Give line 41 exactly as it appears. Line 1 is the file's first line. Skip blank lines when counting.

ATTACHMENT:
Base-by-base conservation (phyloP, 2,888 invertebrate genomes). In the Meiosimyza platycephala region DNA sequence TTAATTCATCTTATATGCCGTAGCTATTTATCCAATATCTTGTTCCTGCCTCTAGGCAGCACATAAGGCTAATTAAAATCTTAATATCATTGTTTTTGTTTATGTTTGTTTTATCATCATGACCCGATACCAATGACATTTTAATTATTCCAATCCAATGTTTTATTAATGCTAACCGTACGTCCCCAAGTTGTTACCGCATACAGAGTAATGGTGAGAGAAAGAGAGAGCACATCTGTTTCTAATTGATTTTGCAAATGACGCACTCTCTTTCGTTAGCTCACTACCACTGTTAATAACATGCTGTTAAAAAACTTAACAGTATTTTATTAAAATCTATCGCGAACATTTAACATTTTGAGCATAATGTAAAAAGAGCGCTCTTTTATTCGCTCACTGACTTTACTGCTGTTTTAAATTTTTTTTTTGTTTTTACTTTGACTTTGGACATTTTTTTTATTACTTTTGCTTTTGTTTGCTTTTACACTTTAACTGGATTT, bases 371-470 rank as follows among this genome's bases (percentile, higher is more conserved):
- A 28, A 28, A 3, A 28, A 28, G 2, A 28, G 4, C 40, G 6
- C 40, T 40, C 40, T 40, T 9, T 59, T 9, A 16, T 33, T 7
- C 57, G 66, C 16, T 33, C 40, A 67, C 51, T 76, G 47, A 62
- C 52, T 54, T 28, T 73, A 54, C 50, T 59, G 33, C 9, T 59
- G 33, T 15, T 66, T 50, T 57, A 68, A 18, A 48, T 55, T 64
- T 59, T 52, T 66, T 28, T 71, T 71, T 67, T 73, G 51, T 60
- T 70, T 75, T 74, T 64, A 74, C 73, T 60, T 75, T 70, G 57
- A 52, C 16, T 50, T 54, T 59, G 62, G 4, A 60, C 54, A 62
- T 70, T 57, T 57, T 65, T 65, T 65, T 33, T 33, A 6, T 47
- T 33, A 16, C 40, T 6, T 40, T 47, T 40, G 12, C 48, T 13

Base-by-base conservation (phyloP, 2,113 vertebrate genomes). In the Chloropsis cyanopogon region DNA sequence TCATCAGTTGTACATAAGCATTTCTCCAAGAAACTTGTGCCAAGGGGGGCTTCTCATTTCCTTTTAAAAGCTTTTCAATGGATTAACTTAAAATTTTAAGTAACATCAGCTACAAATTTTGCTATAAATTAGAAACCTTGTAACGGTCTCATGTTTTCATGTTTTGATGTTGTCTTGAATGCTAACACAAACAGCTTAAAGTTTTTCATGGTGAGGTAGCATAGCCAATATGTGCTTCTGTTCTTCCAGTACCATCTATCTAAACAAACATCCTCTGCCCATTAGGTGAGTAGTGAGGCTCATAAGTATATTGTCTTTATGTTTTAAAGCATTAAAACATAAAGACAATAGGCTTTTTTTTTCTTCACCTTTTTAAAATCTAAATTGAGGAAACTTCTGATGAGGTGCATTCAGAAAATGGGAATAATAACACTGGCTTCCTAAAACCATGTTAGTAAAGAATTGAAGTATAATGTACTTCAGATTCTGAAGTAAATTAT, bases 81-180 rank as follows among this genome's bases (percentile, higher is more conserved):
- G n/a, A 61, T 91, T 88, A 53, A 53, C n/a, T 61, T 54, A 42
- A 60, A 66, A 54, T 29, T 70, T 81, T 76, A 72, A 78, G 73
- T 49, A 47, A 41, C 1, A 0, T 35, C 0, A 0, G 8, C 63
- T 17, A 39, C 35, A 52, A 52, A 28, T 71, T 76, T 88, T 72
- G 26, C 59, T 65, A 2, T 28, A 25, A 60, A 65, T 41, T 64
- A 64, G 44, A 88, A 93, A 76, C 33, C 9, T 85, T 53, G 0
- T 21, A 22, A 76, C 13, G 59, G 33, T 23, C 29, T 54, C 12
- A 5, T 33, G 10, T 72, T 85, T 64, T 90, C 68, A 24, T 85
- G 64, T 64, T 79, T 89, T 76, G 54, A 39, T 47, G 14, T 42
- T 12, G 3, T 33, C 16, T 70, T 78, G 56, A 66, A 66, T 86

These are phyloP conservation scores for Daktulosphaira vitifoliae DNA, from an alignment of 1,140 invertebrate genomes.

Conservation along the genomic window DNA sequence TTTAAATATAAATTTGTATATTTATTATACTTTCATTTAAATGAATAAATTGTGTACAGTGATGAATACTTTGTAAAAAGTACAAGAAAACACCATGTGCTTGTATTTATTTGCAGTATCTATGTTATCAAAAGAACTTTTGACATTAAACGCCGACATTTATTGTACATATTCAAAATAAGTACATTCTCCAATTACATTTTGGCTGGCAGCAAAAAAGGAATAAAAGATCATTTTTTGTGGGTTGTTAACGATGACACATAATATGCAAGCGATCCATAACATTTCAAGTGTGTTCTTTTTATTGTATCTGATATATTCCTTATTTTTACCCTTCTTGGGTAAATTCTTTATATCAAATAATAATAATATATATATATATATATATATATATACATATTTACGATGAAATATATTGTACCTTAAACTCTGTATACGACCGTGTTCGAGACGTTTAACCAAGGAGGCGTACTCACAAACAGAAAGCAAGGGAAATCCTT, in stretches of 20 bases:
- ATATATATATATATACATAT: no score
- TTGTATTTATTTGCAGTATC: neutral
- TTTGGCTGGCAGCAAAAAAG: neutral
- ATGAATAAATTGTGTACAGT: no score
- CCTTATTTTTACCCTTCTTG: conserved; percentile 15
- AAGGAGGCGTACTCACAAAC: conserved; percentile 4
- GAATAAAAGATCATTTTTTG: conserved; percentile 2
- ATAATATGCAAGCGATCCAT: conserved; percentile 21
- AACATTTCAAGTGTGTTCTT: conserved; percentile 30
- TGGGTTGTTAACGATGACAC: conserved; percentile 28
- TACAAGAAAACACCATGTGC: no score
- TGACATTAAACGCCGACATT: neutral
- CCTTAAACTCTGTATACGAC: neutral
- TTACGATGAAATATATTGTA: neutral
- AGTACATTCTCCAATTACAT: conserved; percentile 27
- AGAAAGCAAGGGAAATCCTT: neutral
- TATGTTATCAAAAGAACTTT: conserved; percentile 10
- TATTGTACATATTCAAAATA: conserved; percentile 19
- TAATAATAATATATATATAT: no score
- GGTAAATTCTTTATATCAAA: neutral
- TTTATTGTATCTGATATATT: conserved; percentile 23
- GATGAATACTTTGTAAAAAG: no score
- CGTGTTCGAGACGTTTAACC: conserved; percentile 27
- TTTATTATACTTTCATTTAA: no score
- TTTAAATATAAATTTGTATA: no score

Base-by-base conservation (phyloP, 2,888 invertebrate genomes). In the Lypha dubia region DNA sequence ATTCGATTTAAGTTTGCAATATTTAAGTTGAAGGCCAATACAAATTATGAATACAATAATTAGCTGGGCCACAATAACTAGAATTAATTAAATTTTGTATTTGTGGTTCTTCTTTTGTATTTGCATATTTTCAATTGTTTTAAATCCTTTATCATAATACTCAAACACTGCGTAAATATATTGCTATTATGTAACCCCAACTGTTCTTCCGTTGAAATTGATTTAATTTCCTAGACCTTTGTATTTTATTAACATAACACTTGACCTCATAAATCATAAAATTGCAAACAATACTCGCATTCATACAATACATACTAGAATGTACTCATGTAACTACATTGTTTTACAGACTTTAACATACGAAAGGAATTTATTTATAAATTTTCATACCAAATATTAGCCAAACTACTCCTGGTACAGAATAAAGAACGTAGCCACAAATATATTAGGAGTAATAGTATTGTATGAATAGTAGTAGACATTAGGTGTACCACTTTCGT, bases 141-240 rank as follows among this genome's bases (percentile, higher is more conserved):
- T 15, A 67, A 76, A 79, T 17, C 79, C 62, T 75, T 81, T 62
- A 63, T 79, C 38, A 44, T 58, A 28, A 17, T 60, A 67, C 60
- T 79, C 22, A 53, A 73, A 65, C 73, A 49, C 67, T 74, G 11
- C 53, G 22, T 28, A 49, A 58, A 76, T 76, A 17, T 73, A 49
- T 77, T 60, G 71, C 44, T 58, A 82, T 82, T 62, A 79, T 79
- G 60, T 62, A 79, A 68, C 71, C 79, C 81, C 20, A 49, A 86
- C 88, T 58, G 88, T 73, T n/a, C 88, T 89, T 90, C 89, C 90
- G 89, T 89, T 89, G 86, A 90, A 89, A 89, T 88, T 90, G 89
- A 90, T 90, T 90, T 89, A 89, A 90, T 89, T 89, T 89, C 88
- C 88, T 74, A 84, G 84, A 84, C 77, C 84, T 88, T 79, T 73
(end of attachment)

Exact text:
- TATGTTATCAAAAGAACTTT: conserved; percentile 10